Fires have been unusually severe lately. According to one scientist,
“’[I]n the late 20th and early 21st century, with these hot droughts, fires are ripping now with a severity and ferocity that’s unprecedented,’ says Tom Swetnam. . . . A fire in the Jemez Mountains Swetnam studies burned 40,000 acres in 12 hours, a ‘horizontal roll vortex fire’ that had two wind-driven counter-rotating vortices of flame. ‘That thing left a canopy hole with no trees over 30,000 acres. A giant hole with no trees,’ he says. ‘There’s no archaeological evidence of that happening in at least 500 years.’”
In line with this scientist’s perceptions, the U.S. government’s 2017 Climate Assessment concluded that “[r]ecent decades have seen a profound increase in forest fire activity over the Western United States and Alaska.”
Causation is a complicated issue in the context of wildfires. As the 2017 Assessment explains, “the frequency of large wildfires is influenced by a complex combination of natural and human factors,” including “[t]emperature, soil moisture, relative humidity, wind speed, and vegetation (fuel density).” Details of weather matter. Wind patterns can make a fire spread much more quickly. Heavy precipitation followed by drought can create a worst-case scenario, with the rains leading to heavy vegetation growth, which is then killed, dried, and converted into tinder by drought. Insects and plant diseases can kill trees, again creating tinder for fires. Dry air can also help fires spread more quickly. On the other hand, if vegetation disappears, there may not be much to burn.
Despite the complications, there are strong reasons to link wildfires and climate change. For instance, a 2016 study of fires in the Western United States concluded that climate change more than doubled the area burned by forests fires from 1984 to 2005. The result: an additional 16,000 square miles destroyed. The 2017 Assessment – keep in mind that this was issued by the government during the Trump Administration – says that fires used to be rare in Alaska, but “historically less flammable tundra and cooler boreal forest regions could shift into historically unprecedented fire risk regimes” due to rising temperatures. Thus, the Assessment says, the risk of large fires in Alaska “has likely increased by 33%-50% as a result of anthropogenic climate change and is projected to increase by up to a factor of four by the end of the century under the mid-high [carbon emissions] scenario.”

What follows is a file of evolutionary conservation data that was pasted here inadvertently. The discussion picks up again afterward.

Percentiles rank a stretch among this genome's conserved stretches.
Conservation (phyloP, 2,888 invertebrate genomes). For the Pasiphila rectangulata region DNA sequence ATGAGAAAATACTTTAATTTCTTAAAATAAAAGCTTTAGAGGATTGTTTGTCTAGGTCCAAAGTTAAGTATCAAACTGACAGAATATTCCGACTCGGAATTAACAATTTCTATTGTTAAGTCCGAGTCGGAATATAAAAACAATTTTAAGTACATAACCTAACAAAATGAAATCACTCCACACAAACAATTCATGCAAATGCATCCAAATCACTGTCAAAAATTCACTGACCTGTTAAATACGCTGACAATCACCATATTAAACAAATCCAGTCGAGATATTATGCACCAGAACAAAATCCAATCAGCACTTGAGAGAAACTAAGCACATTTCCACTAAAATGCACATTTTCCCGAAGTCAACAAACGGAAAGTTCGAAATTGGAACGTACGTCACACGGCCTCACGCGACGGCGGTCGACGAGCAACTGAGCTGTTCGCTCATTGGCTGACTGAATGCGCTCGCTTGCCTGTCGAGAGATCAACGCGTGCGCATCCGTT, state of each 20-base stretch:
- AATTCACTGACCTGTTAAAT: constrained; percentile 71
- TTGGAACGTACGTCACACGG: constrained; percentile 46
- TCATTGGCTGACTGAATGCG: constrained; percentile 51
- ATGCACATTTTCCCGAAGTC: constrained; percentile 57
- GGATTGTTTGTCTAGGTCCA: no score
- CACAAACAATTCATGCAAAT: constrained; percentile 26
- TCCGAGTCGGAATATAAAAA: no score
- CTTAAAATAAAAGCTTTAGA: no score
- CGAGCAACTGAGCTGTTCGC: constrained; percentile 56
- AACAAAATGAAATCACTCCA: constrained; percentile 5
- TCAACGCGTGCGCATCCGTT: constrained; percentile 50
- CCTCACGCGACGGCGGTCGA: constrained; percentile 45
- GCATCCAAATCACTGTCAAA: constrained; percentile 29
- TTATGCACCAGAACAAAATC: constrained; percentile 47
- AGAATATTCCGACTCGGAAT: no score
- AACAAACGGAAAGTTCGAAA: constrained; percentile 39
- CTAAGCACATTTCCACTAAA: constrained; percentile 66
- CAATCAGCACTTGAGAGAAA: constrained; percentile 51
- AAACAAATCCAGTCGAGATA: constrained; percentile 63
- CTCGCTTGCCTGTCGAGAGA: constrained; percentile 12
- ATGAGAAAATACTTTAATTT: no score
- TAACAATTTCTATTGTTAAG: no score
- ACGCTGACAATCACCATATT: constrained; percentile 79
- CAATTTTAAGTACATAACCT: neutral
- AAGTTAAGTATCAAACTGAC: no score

There is also some evidence that climate change contributes to some of the specific weather patterns that promote fires. For instance, the NY Times reports, scientists believe that climate change will increase weather variability in California, augmenting the likelihood of wet growing seasons followed by arid conditions. According to the Washington Post, before the Carr fire in California this summer, the area had broken the temperature record for July and humidity had dropped dangerously low. The fire quickly spread over 100,000 acres. This weather is a product of unusual patterns in the jet stream, which some scientists are firmly convinced are the result of climate change.
Because fire causation and spread are complex, it’s hard to be confident about just how much impact climate change will have in coming decades, at least outside of Alaska where the predictions are strongest. But there’s every reason to expect more large fires in our future. In my next post, I’ll discuss how we can manage this increased risk – beyond getting smarter about reducing carbon emissions, of course!
Next up: Mitigating the Risks.